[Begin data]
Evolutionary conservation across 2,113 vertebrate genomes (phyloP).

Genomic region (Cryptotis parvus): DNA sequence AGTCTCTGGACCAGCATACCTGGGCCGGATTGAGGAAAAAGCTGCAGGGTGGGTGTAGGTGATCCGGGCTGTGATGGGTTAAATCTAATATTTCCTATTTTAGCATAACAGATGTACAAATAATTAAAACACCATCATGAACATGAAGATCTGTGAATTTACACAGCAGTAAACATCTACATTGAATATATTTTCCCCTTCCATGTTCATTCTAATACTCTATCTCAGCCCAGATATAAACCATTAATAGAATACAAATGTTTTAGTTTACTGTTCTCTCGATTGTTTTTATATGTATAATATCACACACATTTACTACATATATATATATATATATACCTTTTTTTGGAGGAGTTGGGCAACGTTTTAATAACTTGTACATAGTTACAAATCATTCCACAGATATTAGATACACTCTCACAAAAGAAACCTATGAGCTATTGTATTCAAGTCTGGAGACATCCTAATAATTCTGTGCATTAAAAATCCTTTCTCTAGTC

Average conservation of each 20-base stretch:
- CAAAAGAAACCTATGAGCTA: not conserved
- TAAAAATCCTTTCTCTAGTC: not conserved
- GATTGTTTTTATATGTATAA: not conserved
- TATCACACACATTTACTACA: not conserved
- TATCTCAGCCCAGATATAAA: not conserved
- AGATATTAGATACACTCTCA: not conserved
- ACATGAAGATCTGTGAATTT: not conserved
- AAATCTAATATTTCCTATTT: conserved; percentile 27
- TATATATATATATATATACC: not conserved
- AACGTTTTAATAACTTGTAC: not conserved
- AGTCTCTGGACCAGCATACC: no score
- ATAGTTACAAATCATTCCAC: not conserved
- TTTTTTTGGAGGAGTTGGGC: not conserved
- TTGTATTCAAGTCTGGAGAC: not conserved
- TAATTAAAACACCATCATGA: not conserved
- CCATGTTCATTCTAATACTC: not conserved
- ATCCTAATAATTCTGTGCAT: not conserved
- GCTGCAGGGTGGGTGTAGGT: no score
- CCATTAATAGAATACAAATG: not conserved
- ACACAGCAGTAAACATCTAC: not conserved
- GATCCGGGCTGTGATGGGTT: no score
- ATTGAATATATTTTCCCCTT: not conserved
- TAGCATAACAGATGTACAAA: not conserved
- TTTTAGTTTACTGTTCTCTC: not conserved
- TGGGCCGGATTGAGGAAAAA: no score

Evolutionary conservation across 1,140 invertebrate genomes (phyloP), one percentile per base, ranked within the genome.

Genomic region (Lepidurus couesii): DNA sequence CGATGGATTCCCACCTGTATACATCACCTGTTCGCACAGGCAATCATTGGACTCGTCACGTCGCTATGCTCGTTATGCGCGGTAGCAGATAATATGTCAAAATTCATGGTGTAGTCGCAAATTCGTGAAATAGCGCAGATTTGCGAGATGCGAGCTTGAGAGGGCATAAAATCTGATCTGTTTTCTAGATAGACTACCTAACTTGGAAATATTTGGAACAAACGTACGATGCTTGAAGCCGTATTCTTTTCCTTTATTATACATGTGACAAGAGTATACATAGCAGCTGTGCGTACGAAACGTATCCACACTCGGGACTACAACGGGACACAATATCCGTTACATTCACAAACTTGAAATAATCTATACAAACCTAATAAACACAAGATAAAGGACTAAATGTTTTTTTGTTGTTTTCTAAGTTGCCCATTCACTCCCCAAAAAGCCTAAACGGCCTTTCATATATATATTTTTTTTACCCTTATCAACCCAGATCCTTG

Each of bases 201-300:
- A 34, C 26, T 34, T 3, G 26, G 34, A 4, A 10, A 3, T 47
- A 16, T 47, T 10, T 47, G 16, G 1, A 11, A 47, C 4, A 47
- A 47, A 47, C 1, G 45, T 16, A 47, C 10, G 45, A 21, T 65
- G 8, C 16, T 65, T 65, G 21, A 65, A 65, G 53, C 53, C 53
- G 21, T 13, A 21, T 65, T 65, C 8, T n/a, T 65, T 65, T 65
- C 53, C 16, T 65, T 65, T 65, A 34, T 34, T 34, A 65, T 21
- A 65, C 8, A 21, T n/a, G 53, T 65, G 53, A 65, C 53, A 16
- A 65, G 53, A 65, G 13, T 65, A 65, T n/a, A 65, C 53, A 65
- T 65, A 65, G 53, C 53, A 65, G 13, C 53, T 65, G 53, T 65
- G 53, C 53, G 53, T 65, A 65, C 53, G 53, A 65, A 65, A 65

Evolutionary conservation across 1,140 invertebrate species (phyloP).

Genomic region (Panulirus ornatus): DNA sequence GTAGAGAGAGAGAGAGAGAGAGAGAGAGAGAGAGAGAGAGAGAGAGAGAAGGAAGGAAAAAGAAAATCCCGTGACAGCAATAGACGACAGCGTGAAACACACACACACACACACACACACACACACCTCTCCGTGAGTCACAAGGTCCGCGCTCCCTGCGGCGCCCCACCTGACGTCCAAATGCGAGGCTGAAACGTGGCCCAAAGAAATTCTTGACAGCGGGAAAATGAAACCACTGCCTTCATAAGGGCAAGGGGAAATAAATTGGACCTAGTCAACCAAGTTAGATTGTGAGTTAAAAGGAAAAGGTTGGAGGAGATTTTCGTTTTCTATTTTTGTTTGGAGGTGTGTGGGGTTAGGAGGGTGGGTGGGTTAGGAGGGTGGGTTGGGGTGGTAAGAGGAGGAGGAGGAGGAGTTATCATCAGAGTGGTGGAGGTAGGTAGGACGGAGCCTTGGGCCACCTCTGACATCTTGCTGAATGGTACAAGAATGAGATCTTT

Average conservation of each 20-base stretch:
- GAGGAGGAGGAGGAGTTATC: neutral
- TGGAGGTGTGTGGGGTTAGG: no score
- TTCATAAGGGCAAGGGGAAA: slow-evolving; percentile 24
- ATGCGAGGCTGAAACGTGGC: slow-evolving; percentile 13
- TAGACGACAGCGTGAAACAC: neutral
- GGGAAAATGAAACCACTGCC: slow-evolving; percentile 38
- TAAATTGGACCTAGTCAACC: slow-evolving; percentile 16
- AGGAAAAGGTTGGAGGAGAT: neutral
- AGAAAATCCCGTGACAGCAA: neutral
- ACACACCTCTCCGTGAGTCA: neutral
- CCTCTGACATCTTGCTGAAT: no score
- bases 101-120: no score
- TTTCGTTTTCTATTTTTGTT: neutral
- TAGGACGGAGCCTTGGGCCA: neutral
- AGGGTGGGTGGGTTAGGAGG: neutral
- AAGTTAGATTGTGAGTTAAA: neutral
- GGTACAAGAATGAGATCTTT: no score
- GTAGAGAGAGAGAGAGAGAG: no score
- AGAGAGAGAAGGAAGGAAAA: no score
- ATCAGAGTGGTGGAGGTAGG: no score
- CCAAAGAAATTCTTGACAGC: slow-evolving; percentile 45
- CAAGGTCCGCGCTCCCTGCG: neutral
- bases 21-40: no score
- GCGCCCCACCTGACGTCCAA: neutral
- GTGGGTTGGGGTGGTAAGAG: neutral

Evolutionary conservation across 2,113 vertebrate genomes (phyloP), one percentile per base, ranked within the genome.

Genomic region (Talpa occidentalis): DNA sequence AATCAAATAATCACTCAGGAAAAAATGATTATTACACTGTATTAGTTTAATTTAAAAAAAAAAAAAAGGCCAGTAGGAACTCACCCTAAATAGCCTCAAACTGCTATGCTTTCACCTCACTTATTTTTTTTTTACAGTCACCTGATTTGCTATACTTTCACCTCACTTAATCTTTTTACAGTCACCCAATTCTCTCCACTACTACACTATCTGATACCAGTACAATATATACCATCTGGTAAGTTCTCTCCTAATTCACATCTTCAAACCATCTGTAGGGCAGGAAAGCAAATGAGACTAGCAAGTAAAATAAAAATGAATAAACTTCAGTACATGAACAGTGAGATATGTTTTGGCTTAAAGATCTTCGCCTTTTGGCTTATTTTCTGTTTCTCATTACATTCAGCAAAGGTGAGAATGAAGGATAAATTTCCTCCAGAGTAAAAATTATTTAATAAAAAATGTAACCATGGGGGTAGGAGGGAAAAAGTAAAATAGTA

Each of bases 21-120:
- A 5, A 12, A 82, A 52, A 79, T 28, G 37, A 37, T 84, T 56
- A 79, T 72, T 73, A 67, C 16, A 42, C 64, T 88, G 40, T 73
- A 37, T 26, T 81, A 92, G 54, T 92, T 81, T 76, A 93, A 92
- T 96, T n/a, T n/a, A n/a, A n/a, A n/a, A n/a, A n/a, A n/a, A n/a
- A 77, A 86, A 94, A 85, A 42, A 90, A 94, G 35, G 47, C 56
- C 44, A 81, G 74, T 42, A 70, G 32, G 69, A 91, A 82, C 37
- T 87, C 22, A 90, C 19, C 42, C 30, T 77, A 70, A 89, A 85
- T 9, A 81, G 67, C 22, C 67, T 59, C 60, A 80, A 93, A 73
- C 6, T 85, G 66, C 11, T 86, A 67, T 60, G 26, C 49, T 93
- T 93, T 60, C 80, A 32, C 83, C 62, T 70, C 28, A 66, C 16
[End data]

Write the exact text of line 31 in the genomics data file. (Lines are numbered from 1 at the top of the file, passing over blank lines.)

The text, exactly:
Each of bases 201-300: